Once you have your underdrawing in place you’re ready to start adding some color and light to your painting.
How to sketch out a figure
Now that you know how to sketch out a landscape painting I will now show you how to sketch out a figure. The principles remain the same in that you are not going after creating a perfect drawing – rather just trying to capture the basic architecture of what you are painting.
Painting the figure’s hat
When sketching out a figure I first start at the top portion of the subject which usually is the head. In this case, I start the painting by first painting the hat that is on top of the figure’s head. Like in the landscape painting sketch, I use a small amount of my mix of burnt umber and ultramarine blue to sketch out my painting.
Work on getting accurate angles
I mentioned numerous times that this painting sketch is not meant to be an exact drawing of the subject – rather it serves as a general architecture of what you will paint. However, when it comes to angles it is important to work on capturing accurate directions of angles.
For example, in the image above notice how I capture the precise angles of the hat. Having accurate angles helps you in the long run as you will at least know what direction your angles need to be at. You might need to slightly adjust or fine tune some angles – but you will have the bulk of the job done!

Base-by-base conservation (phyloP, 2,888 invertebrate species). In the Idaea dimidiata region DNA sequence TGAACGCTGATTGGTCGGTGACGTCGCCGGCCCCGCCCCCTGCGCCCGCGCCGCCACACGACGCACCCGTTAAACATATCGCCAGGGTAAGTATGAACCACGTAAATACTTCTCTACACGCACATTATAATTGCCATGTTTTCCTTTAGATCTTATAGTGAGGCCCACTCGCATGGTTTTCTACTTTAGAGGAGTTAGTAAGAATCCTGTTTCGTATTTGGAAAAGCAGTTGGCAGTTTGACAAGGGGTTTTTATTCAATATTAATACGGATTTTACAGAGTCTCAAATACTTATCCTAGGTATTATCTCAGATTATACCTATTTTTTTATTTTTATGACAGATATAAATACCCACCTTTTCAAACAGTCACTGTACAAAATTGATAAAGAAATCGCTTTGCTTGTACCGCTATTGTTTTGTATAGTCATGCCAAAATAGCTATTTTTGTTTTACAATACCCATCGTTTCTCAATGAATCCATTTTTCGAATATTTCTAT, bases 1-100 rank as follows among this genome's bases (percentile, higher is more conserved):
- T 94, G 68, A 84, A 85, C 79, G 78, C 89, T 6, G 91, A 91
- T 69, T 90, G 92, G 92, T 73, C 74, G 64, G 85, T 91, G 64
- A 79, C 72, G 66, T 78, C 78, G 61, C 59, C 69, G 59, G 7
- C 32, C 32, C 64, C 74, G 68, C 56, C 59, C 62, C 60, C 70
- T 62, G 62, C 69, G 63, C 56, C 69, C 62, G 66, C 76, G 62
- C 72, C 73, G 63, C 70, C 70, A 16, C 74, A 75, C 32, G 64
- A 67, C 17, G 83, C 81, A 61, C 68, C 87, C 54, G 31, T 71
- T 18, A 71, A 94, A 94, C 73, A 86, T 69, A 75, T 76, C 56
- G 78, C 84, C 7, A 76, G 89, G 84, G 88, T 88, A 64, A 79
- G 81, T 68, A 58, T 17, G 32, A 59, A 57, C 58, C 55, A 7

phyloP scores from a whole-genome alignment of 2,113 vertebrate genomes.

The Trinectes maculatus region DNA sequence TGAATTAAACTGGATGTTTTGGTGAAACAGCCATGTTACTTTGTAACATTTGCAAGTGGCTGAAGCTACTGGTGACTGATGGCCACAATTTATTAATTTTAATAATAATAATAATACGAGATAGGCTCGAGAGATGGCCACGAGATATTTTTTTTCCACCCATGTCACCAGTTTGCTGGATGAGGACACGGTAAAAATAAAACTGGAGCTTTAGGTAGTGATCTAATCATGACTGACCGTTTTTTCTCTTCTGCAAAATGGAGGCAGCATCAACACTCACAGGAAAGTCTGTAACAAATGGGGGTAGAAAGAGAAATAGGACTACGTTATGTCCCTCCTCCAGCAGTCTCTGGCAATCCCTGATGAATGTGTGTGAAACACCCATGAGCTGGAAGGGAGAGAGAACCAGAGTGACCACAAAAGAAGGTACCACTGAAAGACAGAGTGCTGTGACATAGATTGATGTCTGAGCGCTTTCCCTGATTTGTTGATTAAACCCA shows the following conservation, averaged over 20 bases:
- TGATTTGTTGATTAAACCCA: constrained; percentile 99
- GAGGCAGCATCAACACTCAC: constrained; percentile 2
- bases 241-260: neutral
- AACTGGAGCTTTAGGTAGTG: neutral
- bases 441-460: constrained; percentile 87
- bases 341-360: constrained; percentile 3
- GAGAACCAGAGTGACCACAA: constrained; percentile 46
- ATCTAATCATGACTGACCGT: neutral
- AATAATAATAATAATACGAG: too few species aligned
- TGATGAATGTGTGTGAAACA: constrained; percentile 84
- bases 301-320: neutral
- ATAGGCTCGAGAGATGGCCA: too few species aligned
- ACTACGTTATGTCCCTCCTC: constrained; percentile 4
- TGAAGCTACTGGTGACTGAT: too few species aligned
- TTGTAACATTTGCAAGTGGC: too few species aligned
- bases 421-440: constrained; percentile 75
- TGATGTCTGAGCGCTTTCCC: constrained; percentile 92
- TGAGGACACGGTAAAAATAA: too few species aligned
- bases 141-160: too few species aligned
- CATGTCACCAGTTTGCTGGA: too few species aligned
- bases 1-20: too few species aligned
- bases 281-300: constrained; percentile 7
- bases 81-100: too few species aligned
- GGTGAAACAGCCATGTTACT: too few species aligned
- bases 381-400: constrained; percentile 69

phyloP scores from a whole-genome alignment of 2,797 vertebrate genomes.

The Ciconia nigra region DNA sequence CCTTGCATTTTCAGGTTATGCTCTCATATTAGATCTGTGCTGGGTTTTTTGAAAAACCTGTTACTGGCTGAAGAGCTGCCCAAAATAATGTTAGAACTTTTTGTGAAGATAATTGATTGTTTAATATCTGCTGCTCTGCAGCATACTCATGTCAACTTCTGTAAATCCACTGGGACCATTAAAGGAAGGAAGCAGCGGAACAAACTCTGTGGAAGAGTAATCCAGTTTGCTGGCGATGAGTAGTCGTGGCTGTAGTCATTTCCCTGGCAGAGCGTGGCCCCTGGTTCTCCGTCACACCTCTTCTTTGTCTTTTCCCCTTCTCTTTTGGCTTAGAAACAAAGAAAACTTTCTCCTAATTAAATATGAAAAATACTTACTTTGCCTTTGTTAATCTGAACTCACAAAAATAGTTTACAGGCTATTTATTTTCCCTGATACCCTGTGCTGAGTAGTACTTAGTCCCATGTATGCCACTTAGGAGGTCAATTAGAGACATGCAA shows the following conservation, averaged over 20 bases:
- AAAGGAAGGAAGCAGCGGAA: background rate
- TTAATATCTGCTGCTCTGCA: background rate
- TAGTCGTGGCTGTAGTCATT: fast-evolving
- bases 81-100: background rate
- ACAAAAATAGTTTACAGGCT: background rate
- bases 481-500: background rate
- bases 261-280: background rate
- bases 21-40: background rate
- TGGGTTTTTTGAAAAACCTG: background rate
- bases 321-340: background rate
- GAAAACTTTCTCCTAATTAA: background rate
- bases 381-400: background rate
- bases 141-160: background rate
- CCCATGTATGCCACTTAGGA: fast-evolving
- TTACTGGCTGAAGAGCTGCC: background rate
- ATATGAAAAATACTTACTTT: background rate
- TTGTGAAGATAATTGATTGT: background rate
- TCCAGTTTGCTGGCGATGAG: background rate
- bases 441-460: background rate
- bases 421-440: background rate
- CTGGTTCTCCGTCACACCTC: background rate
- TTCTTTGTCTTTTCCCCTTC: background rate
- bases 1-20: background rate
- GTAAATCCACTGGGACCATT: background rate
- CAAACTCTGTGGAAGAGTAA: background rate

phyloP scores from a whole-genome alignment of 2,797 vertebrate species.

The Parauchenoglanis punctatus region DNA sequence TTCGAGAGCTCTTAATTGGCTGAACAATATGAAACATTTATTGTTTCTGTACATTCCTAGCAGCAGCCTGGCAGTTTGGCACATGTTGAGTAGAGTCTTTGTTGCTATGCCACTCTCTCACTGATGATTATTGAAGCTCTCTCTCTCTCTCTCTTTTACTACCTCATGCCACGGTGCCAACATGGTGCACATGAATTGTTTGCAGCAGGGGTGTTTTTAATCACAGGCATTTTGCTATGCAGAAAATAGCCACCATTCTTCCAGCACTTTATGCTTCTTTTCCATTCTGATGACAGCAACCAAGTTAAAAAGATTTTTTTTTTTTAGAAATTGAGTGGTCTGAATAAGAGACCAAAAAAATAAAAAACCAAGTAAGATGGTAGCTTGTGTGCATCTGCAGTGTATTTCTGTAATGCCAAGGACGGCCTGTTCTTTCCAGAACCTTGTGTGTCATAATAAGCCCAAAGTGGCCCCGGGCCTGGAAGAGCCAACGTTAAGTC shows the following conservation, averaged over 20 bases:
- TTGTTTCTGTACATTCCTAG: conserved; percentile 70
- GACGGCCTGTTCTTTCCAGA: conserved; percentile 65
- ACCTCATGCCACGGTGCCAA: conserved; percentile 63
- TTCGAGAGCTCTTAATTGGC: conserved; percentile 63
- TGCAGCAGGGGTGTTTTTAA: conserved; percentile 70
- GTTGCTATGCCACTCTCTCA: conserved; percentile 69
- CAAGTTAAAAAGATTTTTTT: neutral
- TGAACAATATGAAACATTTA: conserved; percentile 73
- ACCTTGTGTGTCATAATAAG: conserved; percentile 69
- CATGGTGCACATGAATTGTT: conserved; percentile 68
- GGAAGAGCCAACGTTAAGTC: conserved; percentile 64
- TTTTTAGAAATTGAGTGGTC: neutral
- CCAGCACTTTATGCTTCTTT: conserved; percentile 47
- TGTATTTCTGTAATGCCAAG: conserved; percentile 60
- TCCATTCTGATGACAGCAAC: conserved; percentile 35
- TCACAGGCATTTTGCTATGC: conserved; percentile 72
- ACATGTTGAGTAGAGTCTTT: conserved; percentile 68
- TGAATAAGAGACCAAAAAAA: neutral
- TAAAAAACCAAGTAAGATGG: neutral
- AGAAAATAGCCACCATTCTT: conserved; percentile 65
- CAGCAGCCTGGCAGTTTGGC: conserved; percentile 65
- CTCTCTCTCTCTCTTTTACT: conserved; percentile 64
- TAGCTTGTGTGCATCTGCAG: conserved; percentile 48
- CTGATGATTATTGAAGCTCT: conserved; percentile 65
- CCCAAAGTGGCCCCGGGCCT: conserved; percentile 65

Sketching out face and body
Here I paint the face, hair and upper body of the figure. As you can see, I only go after the big general shapes. I do not at this point paint the details of the eyes or mouth. Rather, I look for the shape that the profile of the face creates and pay attention to the large ridge created by the eye brows. I also look at the shape of the upper body and paint the profile of the arm. Never get caught up in details when creating your painting sketch – just focus on the big picture!
Painting the clothing on the figure
When sketching out a figure it is also important to paint the clothing. Don’t paint any detail but look at the big shapes of the clothing. For example, in the image above I paint the shape of the shawl that is draped over the figure.
Finishing up the painting sketch
Now it is time to finish up the painting sketch. I put in a bowl that the figure is holding and mark out any other basic shapes such as the drapery beneath the bowl.
Another important thing worth noting is that you can pay attention to value when creating these painting sketches. Notice how some of the lines are darker while others are lighter. The darker lines signify areas that are darker in value. So, you can make value notations even when sketching out your painting!
Now it is your turn
The beginning of a painting is crucial as it affects how a painting turns out in the end. Put these lessons to practice and start your painting by sketching it out on canvas first. Take a photo of your progress and post it in the comment section below!